In Minnesota, a custody order must establish a child's physical custody and primary residence. But nowhere in Minnesota's family law statutes is the term "primary residence" defined. The primary residence definition is important because under Minnesota Statute Section 518.175, subd. 5(a), a court shall modify a parenting time order if it would serve the best interests of the child only if the modification would not change the child's primary residence.
On October 20, 2014, the Minnesota Court of Appeals, in a published decision, defined the term "primary residence" to be "the principle dwelling or place where the child lives. So, primary residence appears to be where the child spends more than half of the year. This seems simple enough and given that primary residence is a fact determination based on where the child actually lives or the child's "principle dwelling," there is very little need for parties to argue over or stipulate to what is considered to be the child's primary residence. For example, it appears that if a child is with one parent 35% of the time, that place would not be the child's primary residence even if the parties stipulated to the contrary.
In some regards, this decision clarifies the law. But effective on August 1, 2014, Minnesota changed a second part of the "best interests" modification standard in a way that now appears to be partially unworkable given the definition of primary residence. In section 518.175, subd. 5(b) "a modification of parenting time which increases a parent's percentage of parenting time to an amount that is between 45.1% to 54.9% parenting time is not a restriction of the other parent's parenting time." This is important because the Court may not restrict parenting time of a parent, without finding either endangerment to the child or that a parent has chronically and unreasonably failed to comply with court-ordered parenting time.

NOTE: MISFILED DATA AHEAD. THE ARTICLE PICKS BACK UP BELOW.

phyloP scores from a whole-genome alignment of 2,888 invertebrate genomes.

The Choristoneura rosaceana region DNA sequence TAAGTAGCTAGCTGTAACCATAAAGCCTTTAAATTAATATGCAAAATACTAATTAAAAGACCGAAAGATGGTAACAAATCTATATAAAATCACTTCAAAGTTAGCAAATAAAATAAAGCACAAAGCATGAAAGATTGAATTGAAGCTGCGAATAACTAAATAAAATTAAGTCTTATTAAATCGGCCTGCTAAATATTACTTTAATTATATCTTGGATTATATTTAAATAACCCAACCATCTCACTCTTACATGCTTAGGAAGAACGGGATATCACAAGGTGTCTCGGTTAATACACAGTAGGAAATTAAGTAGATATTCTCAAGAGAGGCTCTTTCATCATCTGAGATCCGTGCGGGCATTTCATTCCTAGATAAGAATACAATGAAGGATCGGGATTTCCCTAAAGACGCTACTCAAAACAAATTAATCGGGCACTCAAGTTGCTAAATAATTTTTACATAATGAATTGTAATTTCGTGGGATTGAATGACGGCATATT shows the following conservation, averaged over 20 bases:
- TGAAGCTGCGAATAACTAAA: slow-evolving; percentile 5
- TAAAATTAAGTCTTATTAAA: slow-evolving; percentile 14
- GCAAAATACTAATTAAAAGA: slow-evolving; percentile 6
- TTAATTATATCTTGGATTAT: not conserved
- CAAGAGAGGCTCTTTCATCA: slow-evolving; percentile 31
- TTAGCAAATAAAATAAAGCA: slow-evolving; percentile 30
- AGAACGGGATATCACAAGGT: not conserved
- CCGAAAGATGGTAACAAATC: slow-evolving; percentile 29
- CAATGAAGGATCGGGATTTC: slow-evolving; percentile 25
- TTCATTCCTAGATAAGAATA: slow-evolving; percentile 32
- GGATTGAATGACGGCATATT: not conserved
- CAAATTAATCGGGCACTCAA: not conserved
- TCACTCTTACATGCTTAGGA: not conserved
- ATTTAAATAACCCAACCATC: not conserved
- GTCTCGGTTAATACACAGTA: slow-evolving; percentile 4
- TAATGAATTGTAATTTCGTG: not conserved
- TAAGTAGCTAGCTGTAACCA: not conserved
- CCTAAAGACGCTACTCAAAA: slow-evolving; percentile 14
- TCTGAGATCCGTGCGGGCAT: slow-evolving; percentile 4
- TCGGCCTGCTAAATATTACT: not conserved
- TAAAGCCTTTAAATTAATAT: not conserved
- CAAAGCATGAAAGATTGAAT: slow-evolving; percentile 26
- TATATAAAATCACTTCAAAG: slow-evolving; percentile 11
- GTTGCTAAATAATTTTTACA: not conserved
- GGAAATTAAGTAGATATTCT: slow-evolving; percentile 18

This means that in order for the "best interests" standard to apply, the Court: (1) must not restrict parenting time (i.e., increase to over 54.9% of the time); and (2) must also not change the child's primary residence. But if the child's primary residence means where the child spends more than 50% of the parenting time, then there would be no way to modify parenting time for the non-primary-residential-custodian (i.e., the parent who has less than 50% of the parenting time) to over 50% of the parenting time without changing the child's primary residence. In other words, case law appears to render part of the statutory amendments effective August 1, 2014, ineffective or at least impossible to implement without directly contradicting another statutory requirement.
Modification of custody or parenting time is complicated and extremely fact specific. Case law and statues sometimes conflict. It is important to have a knowledgeable attorney advising you on the various issues which must be addressed and how those issues apply to your particular facts and circumstances.
Andrew M. Tatge is a partner and chair of the Family Law and Divorce Practice Group at Gislason & Hunter LLP (www.gislason.com). He regularly represents farmers, business owners, professionals, and other high income and high net worth individuals (or their spouses) in divorce and related actions. He also writes and speaks regularly on divorce issues. Andrew can be reached at firstname.lastname@example.org or (507) 387-1115. This information is general in nature and should not be construed as tax or legal advice.